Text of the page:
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Piper, Pipe That Song Again

by Laura Grace Weldon

We were put to bed early. My mother, the registered nurse, believed strongly in things like scrubbing away germs and a good night’s sleep. Sometimes we could still hear children in the neighborhood playing outside while we lay in bed with our baths taken, teeth brushed and prayers said.

Downstairs my mother watched detective shows and my father graded papers in another room with the stereo turned low. I could hear strains of his big band music mixed with her TV sirens through the floorboards.

I was never what is called a good sleeper. I would lie in bed for hours listening to stories in my mind, hearing strains of impossibly faraway music, watching scenes unfold. I wondered where they came from, these distracting snippets that almost seemed like distant memories. Some were so strong I could feel them in my body. In fact, as a young child I was sure I could “remember” having died and for years could only fall asleep curled defensively to protect my ribs and throat.

Music brought the strongest sense of recollection. My mother says the first time I heard the distinctive sound of bagpipes I was a preschooler. “You put your arms up like one of those highland dancers,” she says, “and you danced your little heart out.”

But bagpipes weren’t something one heard often in Ohio the 60’s, at least I couldn’t tune them in on my plastic AM radio. I didn’t encounter that music again until I was about eight years old. Hearing the strains of those grand pipes in a parade brought me faint memories of dancing in a majestic hall, crowded pubs jostling with noise and excitement, and the stirring of pride that no danger could stifle. At the parade that day I felt something deeper than sobs in the center of my chest as the pipers marched by and the music faded away.

Since I had been warned about my overactive imagination I didn’t mention those half-remembered scenes. But I did pester my mother about bagpipes.

“It’s funny you are so interested in that music,” she said. “We don’t have any Scottish blood in our family.”

An apparent coincidence? The fact that our last name happened to be Piper. My mother said she thought the name had been changed from a German surname, Pfeiffer, many generations back.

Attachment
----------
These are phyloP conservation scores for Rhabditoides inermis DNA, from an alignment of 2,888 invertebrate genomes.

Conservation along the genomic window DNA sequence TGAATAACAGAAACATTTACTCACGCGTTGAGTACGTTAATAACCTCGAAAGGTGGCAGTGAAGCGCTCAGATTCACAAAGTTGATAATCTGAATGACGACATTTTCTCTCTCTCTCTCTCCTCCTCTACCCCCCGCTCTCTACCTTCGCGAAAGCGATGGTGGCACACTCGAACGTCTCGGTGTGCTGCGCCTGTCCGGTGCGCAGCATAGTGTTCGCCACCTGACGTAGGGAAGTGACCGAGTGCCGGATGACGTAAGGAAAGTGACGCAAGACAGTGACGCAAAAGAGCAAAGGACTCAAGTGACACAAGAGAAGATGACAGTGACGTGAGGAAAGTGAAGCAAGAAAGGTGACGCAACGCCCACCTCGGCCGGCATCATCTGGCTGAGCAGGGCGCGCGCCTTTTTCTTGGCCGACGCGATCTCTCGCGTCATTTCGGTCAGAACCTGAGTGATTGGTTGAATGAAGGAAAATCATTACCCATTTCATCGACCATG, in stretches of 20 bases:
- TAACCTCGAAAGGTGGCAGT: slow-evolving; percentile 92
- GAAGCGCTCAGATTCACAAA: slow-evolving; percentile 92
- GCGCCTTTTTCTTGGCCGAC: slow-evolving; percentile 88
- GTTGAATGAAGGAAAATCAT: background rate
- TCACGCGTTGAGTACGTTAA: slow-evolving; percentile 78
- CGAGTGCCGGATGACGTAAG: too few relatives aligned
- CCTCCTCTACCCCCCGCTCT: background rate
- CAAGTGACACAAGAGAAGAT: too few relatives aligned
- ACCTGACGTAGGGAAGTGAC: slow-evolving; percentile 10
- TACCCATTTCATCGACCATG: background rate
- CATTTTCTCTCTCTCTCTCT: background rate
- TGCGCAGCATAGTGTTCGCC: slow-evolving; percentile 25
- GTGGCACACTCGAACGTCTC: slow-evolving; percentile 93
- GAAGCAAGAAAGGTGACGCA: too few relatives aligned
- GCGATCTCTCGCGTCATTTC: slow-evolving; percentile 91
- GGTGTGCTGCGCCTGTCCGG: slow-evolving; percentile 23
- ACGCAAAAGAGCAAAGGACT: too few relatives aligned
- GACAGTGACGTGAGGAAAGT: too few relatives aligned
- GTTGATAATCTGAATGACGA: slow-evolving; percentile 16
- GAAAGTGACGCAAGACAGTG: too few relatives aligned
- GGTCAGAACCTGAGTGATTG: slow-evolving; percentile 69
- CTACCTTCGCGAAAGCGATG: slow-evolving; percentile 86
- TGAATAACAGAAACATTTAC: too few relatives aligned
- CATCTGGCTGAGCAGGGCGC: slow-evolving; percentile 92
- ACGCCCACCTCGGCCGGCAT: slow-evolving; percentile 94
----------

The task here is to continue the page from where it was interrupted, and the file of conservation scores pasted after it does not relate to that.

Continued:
* * *

As an adult I have no idea where those so-called memories came from. Most likely I was creating stories that seemed real to me. Although there are other explanations. Morphic resonance, archetypal images, echoes of past lives.

Another intriguing possibility is genetic or ancestral memory. Because, as it turns out my maiden name, Piper, is Scottish after all. Recently our history was traced, and we know now that my father’s family tree is rooted securely in the soil of Scotland. Not a German branch to be found. In fact, we are related to legendary bagpipers as well as to some oddly-named royalty including Malcolm the Big-Headed.

These days I am surrounded by bagpipe music. My two teenaged sons are in a pipe band, the Red Hackle Pipes and Drum, under the direction of Sandy Hain, a former Pipe Major of Scotland’s Black Watch. I drive the boys and their buddies in the band to parades and highland competitions, my car overflowing with an odd mix of testosterone, exuberant conversation and hairy knees jutting out from kilts.

Recently my sons were waiting for me in the driveway when I came home. Sam standing tall with his snare drum and Kirby waiting with his pipes in position, smiles on both their faces. As I opened the car door they played a stirring rendition of Happy Birthday. And then they hugged me, laughing at my teary-eyed sentiment.

That evening I realized I no longer lie awake. I sleep easily and wake remembering my dreams, an unbroken line continuous and compelling as bagpipe music. And the grace note? Sometimes I dream I am dancing.

Copyright © 2008 by Laura Grace Weldon

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